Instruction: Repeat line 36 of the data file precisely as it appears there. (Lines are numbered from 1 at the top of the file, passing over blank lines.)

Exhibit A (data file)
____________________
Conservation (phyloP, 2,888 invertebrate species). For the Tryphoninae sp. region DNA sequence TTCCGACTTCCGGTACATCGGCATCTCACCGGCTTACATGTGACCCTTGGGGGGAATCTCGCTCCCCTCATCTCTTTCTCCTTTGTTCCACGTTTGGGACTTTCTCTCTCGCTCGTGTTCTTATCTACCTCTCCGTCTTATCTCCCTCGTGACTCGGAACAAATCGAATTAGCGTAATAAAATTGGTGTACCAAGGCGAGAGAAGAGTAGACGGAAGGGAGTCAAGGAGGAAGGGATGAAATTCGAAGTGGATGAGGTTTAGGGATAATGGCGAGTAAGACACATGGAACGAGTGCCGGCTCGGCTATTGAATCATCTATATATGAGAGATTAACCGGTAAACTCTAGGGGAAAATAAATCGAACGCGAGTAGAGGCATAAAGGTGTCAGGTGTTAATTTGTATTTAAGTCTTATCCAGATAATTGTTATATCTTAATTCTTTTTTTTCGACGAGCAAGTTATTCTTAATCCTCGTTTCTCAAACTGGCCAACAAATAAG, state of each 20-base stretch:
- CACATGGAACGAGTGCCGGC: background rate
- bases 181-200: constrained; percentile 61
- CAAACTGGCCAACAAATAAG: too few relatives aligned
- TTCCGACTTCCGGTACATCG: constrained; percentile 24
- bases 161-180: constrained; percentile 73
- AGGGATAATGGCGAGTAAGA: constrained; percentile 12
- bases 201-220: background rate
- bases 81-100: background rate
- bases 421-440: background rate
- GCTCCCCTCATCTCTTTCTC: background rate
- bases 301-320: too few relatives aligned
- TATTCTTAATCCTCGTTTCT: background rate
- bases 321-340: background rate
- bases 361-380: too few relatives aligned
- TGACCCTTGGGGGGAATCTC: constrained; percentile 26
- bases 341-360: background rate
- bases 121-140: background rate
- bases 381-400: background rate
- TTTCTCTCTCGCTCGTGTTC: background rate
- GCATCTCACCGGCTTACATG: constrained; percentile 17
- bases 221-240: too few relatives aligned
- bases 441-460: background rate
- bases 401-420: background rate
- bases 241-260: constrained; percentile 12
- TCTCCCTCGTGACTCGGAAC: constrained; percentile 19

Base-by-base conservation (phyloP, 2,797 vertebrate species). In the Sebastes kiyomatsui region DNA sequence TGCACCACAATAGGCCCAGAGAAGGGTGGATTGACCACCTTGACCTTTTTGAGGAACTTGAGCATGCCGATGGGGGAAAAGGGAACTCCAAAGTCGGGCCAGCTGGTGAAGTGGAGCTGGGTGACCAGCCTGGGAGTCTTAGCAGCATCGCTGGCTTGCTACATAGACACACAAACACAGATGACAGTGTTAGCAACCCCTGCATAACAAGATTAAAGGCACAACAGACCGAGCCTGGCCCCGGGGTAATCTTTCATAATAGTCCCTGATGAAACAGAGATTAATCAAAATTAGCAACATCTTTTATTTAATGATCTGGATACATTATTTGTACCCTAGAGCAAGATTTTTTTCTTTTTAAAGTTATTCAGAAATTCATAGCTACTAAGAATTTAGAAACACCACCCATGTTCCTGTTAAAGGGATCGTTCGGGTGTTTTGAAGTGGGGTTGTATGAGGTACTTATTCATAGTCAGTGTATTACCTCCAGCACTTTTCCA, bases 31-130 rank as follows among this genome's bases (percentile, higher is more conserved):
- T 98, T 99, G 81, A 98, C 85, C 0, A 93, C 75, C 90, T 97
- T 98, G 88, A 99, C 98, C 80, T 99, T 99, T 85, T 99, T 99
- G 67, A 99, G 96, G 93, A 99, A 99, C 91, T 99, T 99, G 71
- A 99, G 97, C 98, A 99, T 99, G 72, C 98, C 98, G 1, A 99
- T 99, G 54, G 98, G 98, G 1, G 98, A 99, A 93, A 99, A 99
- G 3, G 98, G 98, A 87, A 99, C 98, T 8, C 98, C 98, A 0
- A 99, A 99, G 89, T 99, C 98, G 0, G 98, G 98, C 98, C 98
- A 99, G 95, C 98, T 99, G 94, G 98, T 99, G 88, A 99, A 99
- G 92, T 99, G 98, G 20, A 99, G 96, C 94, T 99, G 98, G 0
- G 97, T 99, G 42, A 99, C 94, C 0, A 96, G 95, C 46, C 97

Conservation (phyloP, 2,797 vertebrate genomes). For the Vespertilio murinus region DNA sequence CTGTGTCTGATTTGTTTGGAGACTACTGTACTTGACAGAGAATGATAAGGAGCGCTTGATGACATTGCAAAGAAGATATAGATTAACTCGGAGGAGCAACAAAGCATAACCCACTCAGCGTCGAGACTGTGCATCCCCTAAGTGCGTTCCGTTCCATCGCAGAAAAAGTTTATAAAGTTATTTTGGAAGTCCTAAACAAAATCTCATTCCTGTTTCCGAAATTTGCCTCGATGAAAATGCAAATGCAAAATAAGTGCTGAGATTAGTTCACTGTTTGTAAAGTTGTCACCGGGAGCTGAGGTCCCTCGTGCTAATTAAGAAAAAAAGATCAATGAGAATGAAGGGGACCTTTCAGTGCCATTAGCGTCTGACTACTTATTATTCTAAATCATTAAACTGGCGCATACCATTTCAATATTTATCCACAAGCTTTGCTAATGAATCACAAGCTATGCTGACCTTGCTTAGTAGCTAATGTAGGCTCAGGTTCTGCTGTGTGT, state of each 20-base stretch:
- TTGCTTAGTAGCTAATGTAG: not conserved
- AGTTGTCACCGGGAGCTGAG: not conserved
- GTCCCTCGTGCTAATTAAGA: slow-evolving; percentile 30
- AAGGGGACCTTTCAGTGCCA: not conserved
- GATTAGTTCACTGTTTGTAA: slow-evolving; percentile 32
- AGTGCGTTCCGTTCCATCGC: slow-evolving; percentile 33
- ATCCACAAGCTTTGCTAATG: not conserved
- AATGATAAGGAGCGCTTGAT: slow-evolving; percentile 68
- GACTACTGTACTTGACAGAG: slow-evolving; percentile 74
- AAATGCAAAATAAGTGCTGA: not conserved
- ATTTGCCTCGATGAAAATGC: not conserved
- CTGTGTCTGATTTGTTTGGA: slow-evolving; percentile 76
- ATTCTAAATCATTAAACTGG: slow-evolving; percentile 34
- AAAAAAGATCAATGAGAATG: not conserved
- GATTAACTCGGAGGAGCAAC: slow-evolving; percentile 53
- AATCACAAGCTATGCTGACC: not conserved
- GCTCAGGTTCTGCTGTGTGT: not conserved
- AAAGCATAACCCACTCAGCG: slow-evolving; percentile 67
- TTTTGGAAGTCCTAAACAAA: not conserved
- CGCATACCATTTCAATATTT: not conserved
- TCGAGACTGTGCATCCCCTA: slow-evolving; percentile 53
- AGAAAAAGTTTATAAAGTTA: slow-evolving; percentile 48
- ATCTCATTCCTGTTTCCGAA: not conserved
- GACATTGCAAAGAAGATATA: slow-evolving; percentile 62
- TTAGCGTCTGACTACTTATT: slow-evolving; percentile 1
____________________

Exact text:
- G 92, T 99, G 98, G 20, A 99, G 96, C 94, T 99, G 98, G 0